L426 the technique to estimate the variogram is irrelevant; the question is whether the assumptions of Kriging are useful in this application. Neither Voss nor Lark established that it is, so I do not agree with citing them here. Just because the data can be modeled by variograms does not mean Kriging assumptions hold, and there are good reasons to believe that throughfall does not vary smoothly in space. As the first attempt to use Kriging quantitatively for interpolation, the burden is on the current manuscript to establish the applicability of the technique. A more detailed discussion of the Kriging in light of what the literature says about spatial variability would be an important addition. For example, one issue that is not addressed here is the role of sampler size in spatial variability estimates and interpolation.
What we meant to say is that both applied method and the number of sensor locations adhere to the state of the art for derivation of the throughfall variogram that is next used for kriging. We will reformulate. We also can mention here the crosscorrelation which yielded satisfactory results, plus refer to sampler size. We will however try to keep this section compact, partly to accommodate the other reviewer. However, we agree that the uncertainties need to be discussed.
References
Hupet, F., Lambot, S., Feddes, R. A., van Dam, J. C., and Vanclooster, M.: Estimation of root water uptake parameters by inverse modeling with soil water content data, Water Resources Research, 39, 2003.
Jackisch, C., Knoblauch, S., Blume, T., Zehe, E., and Hassler, S. K.: Estimates of tree root water uptake from soil moisture profile dynamics, Biogeosciences, 17, 5787–5808, https://doi.org/10.5194/bg1757872020, 2020.
Citation: https://doi.org/10.5194/hess2022418AC1

AC1: 'Reply on RC1', Anke Hildebrandt, 20 Mar 2023

RC2: 'Comment on hess2022418', Anonymous Referee #2, 06 Mar 2023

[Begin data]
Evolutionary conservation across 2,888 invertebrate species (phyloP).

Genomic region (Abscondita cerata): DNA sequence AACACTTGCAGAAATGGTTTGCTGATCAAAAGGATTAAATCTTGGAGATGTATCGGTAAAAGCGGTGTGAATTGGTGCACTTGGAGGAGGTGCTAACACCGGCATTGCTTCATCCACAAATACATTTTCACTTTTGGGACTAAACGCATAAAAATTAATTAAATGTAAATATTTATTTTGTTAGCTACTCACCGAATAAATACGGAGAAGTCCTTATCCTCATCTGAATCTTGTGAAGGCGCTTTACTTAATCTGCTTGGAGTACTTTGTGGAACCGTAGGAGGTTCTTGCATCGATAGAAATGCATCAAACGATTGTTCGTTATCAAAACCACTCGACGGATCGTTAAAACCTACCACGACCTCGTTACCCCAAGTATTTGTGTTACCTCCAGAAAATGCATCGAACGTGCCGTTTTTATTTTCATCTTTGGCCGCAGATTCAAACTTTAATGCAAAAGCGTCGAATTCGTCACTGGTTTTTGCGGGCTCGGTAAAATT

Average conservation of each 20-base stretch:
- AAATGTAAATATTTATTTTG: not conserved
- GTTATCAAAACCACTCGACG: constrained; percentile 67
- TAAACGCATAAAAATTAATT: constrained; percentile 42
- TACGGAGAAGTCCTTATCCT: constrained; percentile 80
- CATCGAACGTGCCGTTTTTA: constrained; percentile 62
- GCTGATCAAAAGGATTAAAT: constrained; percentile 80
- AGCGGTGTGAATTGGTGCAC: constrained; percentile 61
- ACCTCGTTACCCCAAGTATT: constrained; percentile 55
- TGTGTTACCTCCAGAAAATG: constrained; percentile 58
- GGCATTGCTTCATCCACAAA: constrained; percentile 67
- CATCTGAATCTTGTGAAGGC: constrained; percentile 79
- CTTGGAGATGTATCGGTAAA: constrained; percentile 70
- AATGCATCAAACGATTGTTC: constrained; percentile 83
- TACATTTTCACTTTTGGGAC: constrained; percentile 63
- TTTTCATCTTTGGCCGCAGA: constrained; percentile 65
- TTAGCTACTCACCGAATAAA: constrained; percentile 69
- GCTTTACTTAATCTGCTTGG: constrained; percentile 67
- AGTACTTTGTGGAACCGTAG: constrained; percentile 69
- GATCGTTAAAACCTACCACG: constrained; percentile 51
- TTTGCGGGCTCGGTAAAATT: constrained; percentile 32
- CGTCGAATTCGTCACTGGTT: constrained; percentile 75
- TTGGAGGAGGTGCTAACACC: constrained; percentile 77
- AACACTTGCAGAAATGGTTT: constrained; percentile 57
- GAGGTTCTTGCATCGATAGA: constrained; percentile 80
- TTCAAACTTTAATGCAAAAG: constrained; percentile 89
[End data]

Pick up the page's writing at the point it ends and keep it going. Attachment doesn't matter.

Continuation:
The manuscript presents the results of a study of the effects of redistribution of precipitation by throughfall on the soil water content spatial distribution in a temperate forest experimental plot. The study is based on data measured in a robust and intensive sampling scheme together with values interpolated by spatial statistical methods (kriging) . This innovative combination of measurement and statistical inference allows the authors to get simultaneous values of each variables at the same location.
The statistical treatment is scientifically sound and the conclusions drawn are supported by the results obtained. I recommend the publications of the paper after a minor revision that should address the following points.
Detailed comments
The abstract is a little bit long, some of the results are duplicated as those regarding the effect of soil water distribution on soil water dynamic (lines 2933 and lines 3537so the authors can consider to shorten it..
The authors use air capacity (lined 21,188) and macroporosity (line 98) : I would suggest using a unique term to avoid misunderstanding
There exist some confusion on using the terms δPTF ; δθpre and δθpost do they refer to normalized variables; spatial distribution , spatial pattern?
Data on event topsoil seems in figure S3 seem not to follow a clear concave decreasing relationship with mean soil water content as said in line 298299. Indeed, the variation around SWC equal to 20 is positive. I hesitate these results support the statements of lines 298299.. As it is no longer discussed in the paper, it might be deleted. What does it mean “enhance” soil water content variation?
Discussion of GLM model on the soil water response is rather complex. Particularly interpretation of the interactions of fixed effects in lines 376378 and figure 6. A clearer a more detailed explanation (also in the legend of figure 6) would make easier to the reader understand the foundations of the final statement. “Locally drier soil increased soil water storage in wet, but decreased it in dry times”